Peter Meakin describes Karl Stefanovic as a “mate”. But the rival news boss reckons his shameless and ultimately victorious campaign for a Gold Logie was “tacky”.
“When I saw Karl’s campaign I joked to one of our key presenters we might do the same for her and she was appalled by the prospect,” Seven’s news boss told Crikey this morning of Stefanovic’s “entirely expected” win.
“There was an amazing campaign to get him the gong and I don’t know if that takes any of the shine off it for him.”
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Should it? “I hope not,” he said. “Karl’s a really nice guy, I regard him as a mate. But I just think this was tacky.”
Bookies had the Queensland-bred newsman and perennially second-placed Today co-host off the pace to win the popularly voted gong for favourite small screen personality. But it came as no surprise to network bosses and industry watchers after Nine bombarded viewers with “Vote 1 Karl” plugs along with social media spruiks and YouTube ads, featuring endorsements from Hugh Jackman and others.
Tellingly, Stefanovic thanked Nine’s publicity department for his win last night: “Heidi and Cory who helped co-ordinate this campaign, well done to you.” (Earlier, in accepting the most popular presenter award, Stefanovic drew the ire of some at the Crown Palladium for an off-colour thanks to his wife for having “the best arse I have ever seen”.)
Logie organisers TV Week, another Nine Entertainment Co entity, promised the introduction of online voting had fixed the “historical faults” in voting, which used to see publicity flacks madly buying magazine copies to fill out the entry form. But industry analyst Peter Cox dismissed some of the winners as an “absurd proposition”.
“Yes, the campaign for Karl was totally tacky,” he told Crikey. “We can see what a totally inappropriate system it is.
“They’re all promoting madly ‘please vote for us, please vote for us’ … To me that destroyed the credibility of our own TV system.”
Cox noted another winner in Chrissie Swan, whose three Logie nominations as co-host of Channel Ten’s low-rated infomercial platform The Circle were pounced on by critics. The former Big Brother runner-up won best new female talent while The Circle took home an award for most popular light entertainment show, thanks to a loud campaign by Ten and sympathetic voters in what Cox calls the “underdog factor”.
“It was a good story for papers to run with,” he said. “And then they must have really got supporters to do a hell of a lot of voting to get the result up.”
Meakin, meanwhile, wasn’t just critical of handing out gongs to “shows that nobody watches” but also of Seven’s own peer-voted award for news coverage of the New Zealand mine disaster. “Completely independent” expert judges — who TV Week wouldn’t name when questioned by Crikey — picked Seven’s coverage over Nine political stalwart Laurie Oakes’ already award-winning pre-election leaks (Oakes was inducted to the Logies hall of fame).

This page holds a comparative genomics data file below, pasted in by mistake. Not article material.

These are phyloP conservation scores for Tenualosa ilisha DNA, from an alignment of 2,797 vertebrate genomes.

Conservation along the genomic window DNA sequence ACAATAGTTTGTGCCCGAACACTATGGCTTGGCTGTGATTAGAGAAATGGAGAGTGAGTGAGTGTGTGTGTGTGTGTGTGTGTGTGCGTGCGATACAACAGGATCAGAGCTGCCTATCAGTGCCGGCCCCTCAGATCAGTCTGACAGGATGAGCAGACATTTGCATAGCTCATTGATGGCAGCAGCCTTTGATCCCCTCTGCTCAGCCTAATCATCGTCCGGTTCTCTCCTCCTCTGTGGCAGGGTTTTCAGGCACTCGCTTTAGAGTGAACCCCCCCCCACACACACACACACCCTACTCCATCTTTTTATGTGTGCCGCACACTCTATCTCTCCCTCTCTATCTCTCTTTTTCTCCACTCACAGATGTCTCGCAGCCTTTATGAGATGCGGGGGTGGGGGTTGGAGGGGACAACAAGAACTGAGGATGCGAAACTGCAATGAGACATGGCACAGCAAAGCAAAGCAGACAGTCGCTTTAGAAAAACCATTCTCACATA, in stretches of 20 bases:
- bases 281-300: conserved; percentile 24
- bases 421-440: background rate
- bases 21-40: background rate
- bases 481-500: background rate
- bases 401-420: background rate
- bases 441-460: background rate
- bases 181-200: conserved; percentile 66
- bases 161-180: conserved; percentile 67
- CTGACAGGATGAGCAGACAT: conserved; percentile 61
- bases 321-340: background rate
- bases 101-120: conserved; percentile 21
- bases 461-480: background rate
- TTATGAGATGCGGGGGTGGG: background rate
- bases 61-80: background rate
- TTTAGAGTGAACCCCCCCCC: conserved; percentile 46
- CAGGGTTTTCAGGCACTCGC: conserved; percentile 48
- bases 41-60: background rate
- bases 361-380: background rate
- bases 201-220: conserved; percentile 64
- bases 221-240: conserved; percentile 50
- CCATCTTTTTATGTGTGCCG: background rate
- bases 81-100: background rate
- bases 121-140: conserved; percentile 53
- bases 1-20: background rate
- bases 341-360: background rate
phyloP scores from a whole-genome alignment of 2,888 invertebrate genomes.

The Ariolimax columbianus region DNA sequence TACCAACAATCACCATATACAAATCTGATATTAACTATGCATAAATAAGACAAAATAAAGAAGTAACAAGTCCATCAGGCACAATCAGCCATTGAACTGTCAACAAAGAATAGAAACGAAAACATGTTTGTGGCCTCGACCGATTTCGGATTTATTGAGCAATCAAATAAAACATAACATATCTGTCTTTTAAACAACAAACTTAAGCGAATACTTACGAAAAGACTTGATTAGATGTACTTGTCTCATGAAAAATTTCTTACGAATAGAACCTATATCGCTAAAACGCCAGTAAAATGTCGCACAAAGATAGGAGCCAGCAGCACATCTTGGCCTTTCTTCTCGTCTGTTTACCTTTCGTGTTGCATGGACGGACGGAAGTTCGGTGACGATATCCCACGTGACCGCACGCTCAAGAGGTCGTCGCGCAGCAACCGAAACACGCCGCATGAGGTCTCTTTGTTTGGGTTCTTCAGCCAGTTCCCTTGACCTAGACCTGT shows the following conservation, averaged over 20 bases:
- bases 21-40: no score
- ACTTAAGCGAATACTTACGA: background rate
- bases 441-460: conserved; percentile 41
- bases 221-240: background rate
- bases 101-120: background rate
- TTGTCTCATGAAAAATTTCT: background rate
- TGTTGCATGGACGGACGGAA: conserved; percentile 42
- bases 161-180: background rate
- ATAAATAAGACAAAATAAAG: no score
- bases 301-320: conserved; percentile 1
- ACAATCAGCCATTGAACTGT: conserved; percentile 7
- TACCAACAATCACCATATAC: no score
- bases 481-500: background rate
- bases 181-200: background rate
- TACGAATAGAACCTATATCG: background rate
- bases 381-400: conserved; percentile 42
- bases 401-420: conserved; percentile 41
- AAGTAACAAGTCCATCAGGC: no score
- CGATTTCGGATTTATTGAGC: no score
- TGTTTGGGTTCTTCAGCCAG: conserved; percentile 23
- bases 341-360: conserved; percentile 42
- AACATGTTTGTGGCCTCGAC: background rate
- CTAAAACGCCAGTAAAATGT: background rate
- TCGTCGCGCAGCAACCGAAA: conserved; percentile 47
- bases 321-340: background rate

“We’re delighted and surprised by our result,” Meakin said. “Laurie is a mate of mine and I know he doesn’t take these things personally, but if I was in his shoes I would have said a few four-letter words … It’s nice to get it, particularly because we didn’t have to mount a huge campaign.
“In my view it throws a question mark over the whole process.”
And it will force Seven to reassess how it promotes its stars, said Meakin: “I just don’t see the sense of it … you should get the award on your merits. If we’re now at the stage where performers have to campaign for their awards then I guess we’ll have to consider our position.”
A Seven spokesperson was more diplomatic: “If you look at the nominees, we had multiple nominations in a lot of categories. It’s not a matter of favouring one or the other. Nine had one nomination.” Nine’s publicity people didn’t respond to Crikey‘s requests for comment.
Stefanovic’s win — and a bag of awards for Nine shows including Underbelly and its sports coverage — is unlikely to make a dent in the ratings, which has seen Seven trounce its bitter opponent all year. Cox notes TV’s “night of nights” couldn’t even manage to win the ratings, with the season premiere of MasterChef drawing almost 1.6 million viewers compared to the Logies’ 1.3 million, destroying Nine’s hopes for a traditional post-Logies weekly ratings win.
“I think Nine have let the Logies slip once again, and most of that though self-abuse,” Cox said.